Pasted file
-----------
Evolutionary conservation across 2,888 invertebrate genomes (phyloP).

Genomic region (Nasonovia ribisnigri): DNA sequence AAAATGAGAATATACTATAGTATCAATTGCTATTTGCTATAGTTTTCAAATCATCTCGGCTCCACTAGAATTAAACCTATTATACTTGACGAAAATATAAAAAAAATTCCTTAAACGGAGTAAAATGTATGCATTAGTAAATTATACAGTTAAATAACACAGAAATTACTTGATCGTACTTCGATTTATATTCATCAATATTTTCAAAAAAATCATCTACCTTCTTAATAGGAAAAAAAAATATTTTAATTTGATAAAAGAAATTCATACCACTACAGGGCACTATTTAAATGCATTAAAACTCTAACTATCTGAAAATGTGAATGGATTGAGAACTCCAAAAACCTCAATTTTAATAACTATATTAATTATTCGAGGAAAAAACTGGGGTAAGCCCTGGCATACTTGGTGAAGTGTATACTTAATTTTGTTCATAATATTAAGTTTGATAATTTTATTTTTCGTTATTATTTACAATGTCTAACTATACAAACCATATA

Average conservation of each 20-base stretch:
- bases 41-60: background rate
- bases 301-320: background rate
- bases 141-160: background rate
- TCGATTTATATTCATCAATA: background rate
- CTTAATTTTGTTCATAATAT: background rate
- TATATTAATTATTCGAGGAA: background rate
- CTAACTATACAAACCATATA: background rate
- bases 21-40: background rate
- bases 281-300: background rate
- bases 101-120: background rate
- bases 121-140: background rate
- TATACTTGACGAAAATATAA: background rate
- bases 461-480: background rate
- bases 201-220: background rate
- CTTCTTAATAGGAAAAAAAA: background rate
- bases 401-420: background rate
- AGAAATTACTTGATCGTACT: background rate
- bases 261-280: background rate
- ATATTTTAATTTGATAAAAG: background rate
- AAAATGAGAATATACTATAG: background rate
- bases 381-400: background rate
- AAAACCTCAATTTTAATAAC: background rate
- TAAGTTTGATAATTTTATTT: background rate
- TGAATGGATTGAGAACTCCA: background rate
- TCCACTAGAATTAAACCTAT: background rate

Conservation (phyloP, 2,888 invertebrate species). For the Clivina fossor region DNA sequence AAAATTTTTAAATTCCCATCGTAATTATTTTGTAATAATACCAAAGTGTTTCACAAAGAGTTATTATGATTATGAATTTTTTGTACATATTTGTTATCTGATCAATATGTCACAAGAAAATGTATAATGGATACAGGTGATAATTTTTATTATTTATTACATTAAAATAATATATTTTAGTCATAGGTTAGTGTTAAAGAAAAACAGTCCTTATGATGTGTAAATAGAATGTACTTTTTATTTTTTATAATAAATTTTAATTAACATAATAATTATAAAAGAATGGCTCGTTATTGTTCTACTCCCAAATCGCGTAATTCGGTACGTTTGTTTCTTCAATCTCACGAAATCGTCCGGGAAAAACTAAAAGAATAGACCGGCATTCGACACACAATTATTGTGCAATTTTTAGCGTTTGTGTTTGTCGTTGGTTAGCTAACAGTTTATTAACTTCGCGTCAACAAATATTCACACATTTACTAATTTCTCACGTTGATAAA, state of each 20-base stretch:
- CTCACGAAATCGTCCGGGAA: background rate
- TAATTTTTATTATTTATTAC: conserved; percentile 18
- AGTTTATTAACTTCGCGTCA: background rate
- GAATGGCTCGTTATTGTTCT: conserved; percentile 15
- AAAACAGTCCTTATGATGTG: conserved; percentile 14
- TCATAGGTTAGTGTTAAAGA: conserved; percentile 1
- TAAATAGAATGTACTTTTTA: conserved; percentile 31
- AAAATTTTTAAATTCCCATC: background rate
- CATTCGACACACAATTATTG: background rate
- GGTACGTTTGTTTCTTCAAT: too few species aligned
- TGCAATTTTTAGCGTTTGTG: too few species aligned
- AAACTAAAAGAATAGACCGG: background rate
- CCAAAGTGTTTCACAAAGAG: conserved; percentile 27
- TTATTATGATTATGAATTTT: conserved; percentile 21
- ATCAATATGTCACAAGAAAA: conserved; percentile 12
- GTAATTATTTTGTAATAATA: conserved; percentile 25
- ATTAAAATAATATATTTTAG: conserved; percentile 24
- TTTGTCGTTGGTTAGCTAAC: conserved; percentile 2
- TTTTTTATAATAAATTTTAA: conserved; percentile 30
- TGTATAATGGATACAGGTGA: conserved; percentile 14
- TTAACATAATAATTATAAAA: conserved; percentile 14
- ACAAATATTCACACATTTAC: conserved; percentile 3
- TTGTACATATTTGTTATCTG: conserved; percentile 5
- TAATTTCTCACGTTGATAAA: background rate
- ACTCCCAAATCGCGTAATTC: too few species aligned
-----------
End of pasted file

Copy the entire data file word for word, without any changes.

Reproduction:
Evolutionary conservation across 2,888 invertebrate genomes (phyloP).

Genomic region (Nasonovia ribisnigri): DNA sequence AAAATGAGAATATACTATAGTATCAATTGCTATTTGCTATAGTTTTCAAATCATCTCGGCTCCACTAGAATTAAACCTATTATACTTGACGAAAATATAAAAAAAATTCCTTAAACGGAGTAAAATGTATGCATTAGTAAATTATACAGTTAAATAACACAGAAATTACTTGATCGTACTTCGATTTATATTCATCAATATTTTCAAAAAAATCATCTACCTTCTTAATAGGAAAAAAAAATATTTTAATTTGATAAAAGAAATTCATACCACTACAGGGCACTATTTAAATGCATTAAAACTCTAACTATCTGAAAATGTGAATGGATTGAGAACTCCAAAAACCTCAATTTTAATAACTATATTAATTATTCGAGGAAAAAACTGGGGTAAGCCCTGGCATACTTGGTGAAGTGTATACTTAATTTTGTTCATAATATTAAGTTTGATAATTTTATTTTTCGTTATTATTTACAATGTCTAACTATACAAACCATATA

Average conservation of each 20-base stretch:
- bases 41-60: background rate
- bases 301-320: background rate
- bases 141-160: background rate
- TCGATTTATATTCATCAATA: background rate
- CTTAATTTTGTTCATAATAT: background rate
- TATATTAATTATTCGAGGAA: background rate
- CTAACTATACAAACCATATA: background rate
- bases 21-40: background rate
- bases 281-300: background rate
- bases 101-120: background rate
- bases 121-140: background rate
- TATACTTGACGAAAATATAA: background rate
- bases 461-480: background rate
- bases 201-220: background rate
- CTTCTTAATAGGAAAAAAAA: background rate
- bases 401-420: background rate
- AGAAATTACTTGATCGTACT: background rate
- bases 261-280: background rate
- ATATTTTAATTTGATAAAAG: background rate
- AAAATGAGAATATACTATAG: background rate
- bases 381-400: background rate
- AAAACCTCAATTTTAATAAC: background rate
- TAAGTTTGATAATTTTATTT: background rate
- TGAATGGATTGAGAACTCCA: background rate
- TCCACTAGAATTAAACCTAT: background rate

Conservation (phyloP, 2,888 invertebrate species). For the Clivina fossor region DNA sequence AAAATTTTTAAATTCCCATCGTAATTATTTTGTAATAATACCAAAGTGTTTCACAAAGAGTTATTATGATTATGAATTTTTTGTACATATTTGTTATCTGATCAATATGTCACAAGAAAATGTATAATGGATACAGGTGATAATTTTTATTATTTATTACATTAAAATAATATATTTTAGTCATAGGTTAGTGTTAAAGAAAAACAGTCCTTATGATGTGTAAATAGAATGTACTTTTTATTTTTTATAATAAATTTTAATTAACATAATAATTATAAAAGAATGGCTCGTTATTGTTCTACTCCCAAATCGCGTAATTCGGTACGTTTGTTTCTTCAATCTCACGAAATCGTCCGGGAAAAACTAAAAGAATAGACCGGCATTCGACACACAATTATTGTGCAATTTTTAGCGTTTGTGTTTGTCGTTGGTTAGCTAACAGTTTATTAACTTCGCGTCAACAAATATTCACACATTTACTAATTTCTCACGTTGATAAA, state of each 20-base stretch:
- CTCACGAAATCGTCCGGGAA: background rate
- TAATTTTTATTATTTATTAC: conserved; percentile 18
- AGTTTATTAACTTCGCGTCA: background rate
- GAATGGCTCGTTATTGTTCT: conserved; percentile 15
- AAAACAGTCCTTATGATGTG: conserved; percentile 14
- TCATAGGTTAGTGTTAAAGA: conserved; percentile 1
- TAAATAGAATGTACTTTTTA: conserved; percentile 31
- AAAATTTTTAAATTCCCATC: background rate
- CATTCGACACACAATTATTG: background rate
- GGTACGTTTGTTTCTTCAAT: too few species aligned
- TGCAATTTTTAGCGTTTGTG: too few species aligned
- AAACTAAAAGAATAGACCGG: background rate
- CCAAAGTGTTTCACAAAGAG: conserved; percentile 27
- TTATTATGATTATGAATTTT: conserved; percentile 21
- ATCAATATGTCACAAGAAAA: conserved; percentile 12
- GTAATTATTTTGTAATAATA: conserved; percentile 25
- ATTAAAATAATATATTTTAG: conserved; percentile 24
- TTTGTCGTTGGTTAGCTAAC: conserved; percentile 2
- TTTTTTATAATAAATTTTAA: conserved; percentile 30
- TGTATAATGGATACAGGTGA: conserved; percentile 14
- TTAACATAATAATTATAAAA: conserved; percentile 14
- ACAAATATTCACACATTTAC: conserved; percentile 3
- TTGTACATATTTGTTATCTG: conserved; percentile 5
- TAATTTCTCACGTTGATAAA: background rate
- ACTCCCAAATCGCGTAATTC: too few species aligned